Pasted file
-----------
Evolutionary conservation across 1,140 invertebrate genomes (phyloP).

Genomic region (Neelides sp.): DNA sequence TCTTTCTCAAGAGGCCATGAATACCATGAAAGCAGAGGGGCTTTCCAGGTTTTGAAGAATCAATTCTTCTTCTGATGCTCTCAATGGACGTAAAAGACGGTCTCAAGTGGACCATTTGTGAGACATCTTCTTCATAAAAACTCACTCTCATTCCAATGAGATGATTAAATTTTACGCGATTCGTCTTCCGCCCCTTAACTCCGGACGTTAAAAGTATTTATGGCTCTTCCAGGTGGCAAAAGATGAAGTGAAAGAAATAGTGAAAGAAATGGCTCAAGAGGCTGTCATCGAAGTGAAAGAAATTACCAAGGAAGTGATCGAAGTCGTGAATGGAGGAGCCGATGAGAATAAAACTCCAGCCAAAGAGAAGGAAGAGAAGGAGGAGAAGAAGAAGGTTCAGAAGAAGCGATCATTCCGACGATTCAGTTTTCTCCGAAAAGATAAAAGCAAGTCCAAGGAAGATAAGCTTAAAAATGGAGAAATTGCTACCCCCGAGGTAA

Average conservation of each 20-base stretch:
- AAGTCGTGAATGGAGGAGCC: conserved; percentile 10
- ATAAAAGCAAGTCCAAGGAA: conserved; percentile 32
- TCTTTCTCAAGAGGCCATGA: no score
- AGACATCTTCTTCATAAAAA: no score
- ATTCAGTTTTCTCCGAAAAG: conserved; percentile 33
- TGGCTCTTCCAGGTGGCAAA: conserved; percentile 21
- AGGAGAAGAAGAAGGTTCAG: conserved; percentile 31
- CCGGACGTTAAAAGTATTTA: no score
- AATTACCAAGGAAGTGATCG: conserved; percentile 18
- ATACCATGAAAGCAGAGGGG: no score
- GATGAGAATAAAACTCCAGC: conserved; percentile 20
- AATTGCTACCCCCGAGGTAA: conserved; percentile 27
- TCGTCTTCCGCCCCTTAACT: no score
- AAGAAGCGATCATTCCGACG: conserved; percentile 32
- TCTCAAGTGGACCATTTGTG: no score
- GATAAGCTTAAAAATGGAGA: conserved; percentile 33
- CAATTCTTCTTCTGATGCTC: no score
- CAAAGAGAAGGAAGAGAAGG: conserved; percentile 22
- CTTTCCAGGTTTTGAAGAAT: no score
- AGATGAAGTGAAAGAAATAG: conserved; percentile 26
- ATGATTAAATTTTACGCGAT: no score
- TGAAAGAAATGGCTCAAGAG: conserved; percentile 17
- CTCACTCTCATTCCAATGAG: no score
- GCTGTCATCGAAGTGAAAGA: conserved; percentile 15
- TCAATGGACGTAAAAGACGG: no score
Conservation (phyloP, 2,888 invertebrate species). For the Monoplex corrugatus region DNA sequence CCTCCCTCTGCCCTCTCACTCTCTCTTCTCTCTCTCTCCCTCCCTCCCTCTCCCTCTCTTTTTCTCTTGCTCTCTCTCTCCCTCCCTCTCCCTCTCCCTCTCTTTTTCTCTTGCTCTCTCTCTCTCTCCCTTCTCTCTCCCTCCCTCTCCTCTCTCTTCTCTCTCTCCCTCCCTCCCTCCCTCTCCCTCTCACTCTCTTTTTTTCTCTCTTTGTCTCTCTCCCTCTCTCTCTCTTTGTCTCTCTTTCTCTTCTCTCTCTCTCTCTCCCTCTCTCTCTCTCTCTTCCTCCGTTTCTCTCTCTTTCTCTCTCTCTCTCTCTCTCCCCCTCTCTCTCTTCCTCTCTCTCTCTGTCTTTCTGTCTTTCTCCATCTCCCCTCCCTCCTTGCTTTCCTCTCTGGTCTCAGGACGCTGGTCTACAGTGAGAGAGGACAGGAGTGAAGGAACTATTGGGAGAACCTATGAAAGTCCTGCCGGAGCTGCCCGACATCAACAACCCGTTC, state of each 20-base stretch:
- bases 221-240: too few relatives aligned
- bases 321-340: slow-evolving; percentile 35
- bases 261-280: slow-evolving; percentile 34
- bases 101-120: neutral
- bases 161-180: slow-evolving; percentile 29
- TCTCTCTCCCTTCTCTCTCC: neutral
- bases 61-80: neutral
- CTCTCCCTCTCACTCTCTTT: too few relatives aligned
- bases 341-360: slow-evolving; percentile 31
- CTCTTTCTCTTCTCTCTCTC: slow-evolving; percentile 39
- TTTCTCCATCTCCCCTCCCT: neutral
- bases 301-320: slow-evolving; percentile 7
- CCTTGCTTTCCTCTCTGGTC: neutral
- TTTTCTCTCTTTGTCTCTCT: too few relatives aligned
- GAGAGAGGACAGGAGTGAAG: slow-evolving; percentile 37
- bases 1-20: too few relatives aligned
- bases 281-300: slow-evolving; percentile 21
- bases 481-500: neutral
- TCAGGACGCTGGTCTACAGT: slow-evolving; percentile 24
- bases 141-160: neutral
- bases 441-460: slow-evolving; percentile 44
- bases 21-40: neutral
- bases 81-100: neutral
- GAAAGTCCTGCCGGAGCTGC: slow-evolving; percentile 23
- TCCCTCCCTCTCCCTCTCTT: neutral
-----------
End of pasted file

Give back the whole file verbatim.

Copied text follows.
Evolutionary conservation across 1,140 invertebrate genomes (phyloP).

Genomic region (Neelides sp.): DNA sequence TCTTTCTCAAGAGGCCATGAATACCATGAAAGCAGAGGGGCTTTCCAGGTTTTGAAGAATCAATTCTTCTTCTGATGCTCTCAATGGACGTAAAAGACGGTCTCAAGTGGACCATTTGTGAGACATCTTCTTCATAAAAACTCACTCTCATTCCAATGAGATGATTAAATTTTACGCGATTCGTCTTCCGCCCCTTAACTCCGGACGTTAAAAGTATTTATGGCTCTTCCAGGTGGCAAAAGATGAAGTGAAAGAAATAGTGAAAGAAATGGCTCAAGAGGCTGTCATCGAAGTGAAAGAAATTACCAAGGAAGTGATCGAAGTCGTGAATGGAGGAGCCGATGAGAATAAAACTCCAGCCAAAGAGAAGGAAGAGAAGGAGGAGAAGAAGAAGGTTCAGAAGAAGCGATCATTCCGACGATTCAGTTTTCTCCGAAAAGATAAAAGCAAGTCCAAGGAAGATAAGCTTAAAAATGGAGAAATTGCTACCCCCGAGGTAA

Average conservation of each 20-base stretch:
- AAGTCGTGAATGGAGGAGCC: conserved; percentile 10
- ATAAAAGCAAGTCCAAGGAA: conserved; percentile 32
- TCTTTCTCAAGAGGCCATGA: no score
- AGACATCTTCTTCATAAAAA: no score
- ATTCAGTTTTCTCCGAAAAG: conserved; percentile 33
- TGGCTCTTCCAGGTGGCAAA: conserved; percentile 21
- AGGAGAAGAAGAAGGTTCAG: conserved; percentile 31
- CCGGACGTTAAAAGTATTTA: no score
- AATTACCAAGGAAGTGATCG: conserved; percentile 18
- ATACCATGAAAGCAGAGGGG: no score
- GATGAGAATAAAACTCCAGC: conserved; percentile 20
- AATTGCTACCCCCGAGGTAA: conserved; percentile 27
- TCGTCTTCCGCCCCTTAACT: no score
- AAGAAGCGATCATTCCGACG: conserved; percentile 32
- TCTCAAGTGGACCATTTGTG: no score
- GATAAGCTTAAAAATGGAGA: conserved; percentile 33
- CAATTCTTCTTCTGATGCTC: no score
- CAAAGAGAAGGAAGAGAAGG: conserved; percentile 22
- CTTTCCAGGTTTTGAAGAAT: no score
- AGATGAAGTGAAAGAAATAG: conserved; percentile 26
- ATGATTAAATTTTACGCGAT: no score
- TGAAAGAAATGGCTCAAGAG: conserved; percentile 17
- CTCACTCTCATTCCAATGAG: no score
- GCTGTCATCGAAGTGAAAGA: conserved; percentile 15
- TCAATGGACGTAAAAGACGG: no score
Conservation (phyloP, 2,888 invertebrate species). For the Monoplex corrugatus region DNA sequence CCTCCCTCTGCCCTCTCACTCTCTCTTCTCTCTCTCTCCCTCCCTCCCTCTCCCTCTCTTTTTCTCTTGCTCTCTCTCTCCCTCCCTCTCCCTCTCCCTCTCTTTTTCTCTTGCTCTCTCTCTCTCTCCCTTCTCTCTCCCTCCCTCTCCTCTCTCTTCTCTCTCTCCCTCCCTCCCTCCCTCTCCCTCTCACTCTCTTTTTTTCTCTCTTTGTCTCTCTCCCTCTCTCTCTCTTTGTCTCTCTTTCTCTTCTCTCTCTCTCTCTCCCTCTCTCTCTCTCTCTTCCTCCGTTTCTCTCTCTTTCTCTCTCTCTCTCTCTCTCCCCCTCTCTCTCTTCCTCTCTCTCTCTGTCTTTCTGTCTTTCTCCATCTCCCCTCCCTCCTTGCTTTCCTCTCTGGTCTCAGGACGCTGGTCTACAGTGAGAGAGGACAGGAGTGAAGGAACTATTGGGAGAACCTATGAAAGTCCTGCCGGAGCTGCCCGACATCAACAACCCGTTC, state of each 20-base stretch:
- bases 221-240: too few relatives aligned
- bases 321-340: slow-evolving; percentile 35
- bases 261-280: slow-evolving; percentile 34
- bases 101-120: neutral
- bases 161-180: slow-evolving; percentile 29
- TCTCTCTCCCTTCTCTCTCC: neutral
- bases 61-80: neutral
- CTCTCCCTCTCACTCTCTTT: too few relatives aligned
- bases 341-360: slow-evolving; percentile 31
- CTCTTTCTCTTCTCTCTCTC: slow-evolving; percentile 39
- TTTCTCCATCTCCCCTCCCT: neutral
- bases 301-320: slow-evolving; percentile 7
- CCTTGCTTTCCTCTCTGGTC: neutral
- TTTTCTCTCTTTGTCTCTCT: too few relatives aligned
- GAGAGAGGACAGGAGTGAAG: slow-evolving; percentile 37
- bases 1-20: too few relatives aligned
- bases 281-300: slow-evolving; percentile 21
- bases 481-500: neutral
- TCAGGACGCTGGTCTACAGT: slow-evolving; percentile 24
- bases 141-160: neutral
- bases 441-460: slow-evolving; percentile 44
- bases 21-40: neutral
- bases 81-100: neutral
- GAAAGTCCTGCCGGAGCTGC: slow-evolving; percentile 23
- TCCCTCCCTCTCCCTCTCTT: neutral